medical animation, illustration & interactive

Multiple sclerosis (MS) affects 2.5 million people worldwide and is one of the most common neurological disorders and cause of disability of young adults, especially in Europe and North America.

So what is multiple sclerosis (MS)?

Multiple sclerosis (MS) is an inflammatory demyelinating condition of the central nervous system (CNS) that is generally considered to be autoimmune in nature.

Our nerve fibres in the central nervous system are protected by a substance called myelin which helps messages travel quickly and smoothly between the brain and the rest of the body. In MS, our immune system which normally helps to fight off infections, mistakes myelin for a foreign body and attacks it. This damages the myelin and strips it off the nerve fibres, either partially or completely, leaving scars known as lesions or plaques. This damage disrupts messages travelling along nerve fibres - they can slow down, become distorted, or not get through at all.

As well as myelin loss, there can also sometimes be damage to the actual nerve fibres. It is this nerve damage that causes the accumulation of disability that can occur over time. MS is predominantly an illness of young/middle-aged adults but it is also increasingly apparent that it can occur in children. Paediatric MS has been increasing and as a consequence of the number of children diagnosed has also risen over the last 10 years.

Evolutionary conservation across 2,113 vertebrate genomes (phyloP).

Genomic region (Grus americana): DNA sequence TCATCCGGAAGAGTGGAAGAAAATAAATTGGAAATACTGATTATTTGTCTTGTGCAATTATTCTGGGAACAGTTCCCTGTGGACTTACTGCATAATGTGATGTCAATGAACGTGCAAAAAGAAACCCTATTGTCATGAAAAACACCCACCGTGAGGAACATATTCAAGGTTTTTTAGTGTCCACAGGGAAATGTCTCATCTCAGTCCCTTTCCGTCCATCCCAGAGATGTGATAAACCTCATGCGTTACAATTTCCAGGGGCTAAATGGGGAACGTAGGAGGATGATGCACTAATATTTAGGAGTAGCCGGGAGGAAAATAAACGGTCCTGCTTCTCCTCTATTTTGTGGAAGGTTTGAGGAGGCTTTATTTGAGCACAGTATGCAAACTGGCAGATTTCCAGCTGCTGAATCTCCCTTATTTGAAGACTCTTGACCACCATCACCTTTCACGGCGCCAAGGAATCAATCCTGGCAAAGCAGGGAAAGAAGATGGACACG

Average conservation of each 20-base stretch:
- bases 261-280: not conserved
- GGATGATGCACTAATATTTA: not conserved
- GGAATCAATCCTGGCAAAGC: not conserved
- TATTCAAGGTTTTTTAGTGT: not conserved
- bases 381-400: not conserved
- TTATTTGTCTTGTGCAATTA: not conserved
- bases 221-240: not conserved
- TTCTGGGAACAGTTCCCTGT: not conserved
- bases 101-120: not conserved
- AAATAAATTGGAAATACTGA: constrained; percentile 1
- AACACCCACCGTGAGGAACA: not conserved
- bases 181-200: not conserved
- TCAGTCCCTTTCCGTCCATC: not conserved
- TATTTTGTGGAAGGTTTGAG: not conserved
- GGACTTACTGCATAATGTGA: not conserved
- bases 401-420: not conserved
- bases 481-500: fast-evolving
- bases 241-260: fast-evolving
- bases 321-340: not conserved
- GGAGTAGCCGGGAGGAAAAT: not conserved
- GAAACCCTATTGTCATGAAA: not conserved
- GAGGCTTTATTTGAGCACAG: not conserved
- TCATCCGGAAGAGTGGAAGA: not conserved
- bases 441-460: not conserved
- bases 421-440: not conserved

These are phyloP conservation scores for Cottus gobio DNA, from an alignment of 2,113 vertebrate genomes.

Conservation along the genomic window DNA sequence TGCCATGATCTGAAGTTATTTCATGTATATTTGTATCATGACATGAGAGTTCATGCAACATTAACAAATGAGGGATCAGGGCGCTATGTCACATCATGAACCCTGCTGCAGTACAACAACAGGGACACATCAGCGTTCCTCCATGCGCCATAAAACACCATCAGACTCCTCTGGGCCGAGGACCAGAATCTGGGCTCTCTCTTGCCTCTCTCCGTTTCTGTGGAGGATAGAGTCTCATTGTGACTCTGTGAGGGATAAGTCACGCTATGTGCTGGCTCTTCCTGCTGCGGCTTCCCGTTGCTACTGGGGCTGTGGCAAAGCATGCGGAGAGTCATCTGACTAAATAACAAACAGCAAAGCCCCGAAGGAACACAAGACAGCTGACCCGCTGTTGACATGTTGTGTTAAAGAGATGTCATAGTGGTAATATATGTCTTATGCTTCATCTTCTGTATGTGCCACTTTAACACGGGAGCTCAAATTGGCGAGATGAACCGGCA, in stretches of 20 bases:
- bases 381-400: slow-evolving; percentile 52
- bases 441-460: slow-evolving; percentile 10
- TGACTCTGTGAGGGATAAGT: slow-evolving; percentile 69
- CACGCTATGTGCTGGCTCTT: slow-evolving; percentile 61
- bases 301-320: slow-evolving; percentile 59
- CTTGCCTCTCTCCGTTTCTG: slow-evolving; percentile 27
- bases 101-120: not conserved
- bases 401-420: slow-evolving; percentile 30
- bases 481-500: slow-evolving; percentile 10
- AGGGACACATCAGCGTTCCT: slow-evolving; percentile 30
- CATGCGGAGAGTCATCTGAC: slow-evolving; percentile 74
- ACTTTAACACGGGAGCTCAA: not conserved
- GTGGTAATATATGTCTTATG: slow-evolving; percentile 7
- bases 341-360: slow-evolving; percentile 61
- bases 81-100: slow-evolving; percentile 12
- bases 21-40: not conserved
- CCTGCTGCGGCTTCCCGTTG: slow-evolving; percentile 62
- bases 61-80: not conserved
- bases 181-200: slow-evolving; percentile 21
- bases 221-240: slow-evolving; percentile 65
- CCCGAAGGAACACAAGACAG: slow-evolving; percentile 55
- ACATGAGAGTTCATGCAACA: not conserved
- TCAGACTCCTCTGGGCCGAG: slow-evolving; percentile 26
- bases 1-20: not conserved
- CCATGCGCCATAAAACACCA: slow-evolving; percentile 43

Some of the celebrities reportedly touched by MS are the late comedian/actor Richard Pryor, journalist Richard Cohen, Hollywood screenwriter Michael Blake (Dances with Wolves) and more recently, the son of rock star Ozzy Osbourne, Jack Osbourne.


Challenges Ahead

According to published findings by the World Health Organization (WHO), there is an increasing need to improve support and services for MS. There are major issues to be addressed in improving MS care for people living with MS and for health professionals involved in MS care.

Some of the major points cited were: (1) to inform and educate the public and health professionals about MS, (2) to make health services, including MS centres and rehabilitation facilities, accessible and available, (3) develop MS societies and support groups and (4) improve and expand research into MS issues. Also pointed out, there is a need to integrate health and employment teams to improve vocational rehabilitation (a process whereby people with MS can be enabled to access, maintain or return to employment or other useful occupation).

To view the process of Multiple Sclerosis, view this medical animation video.

← main page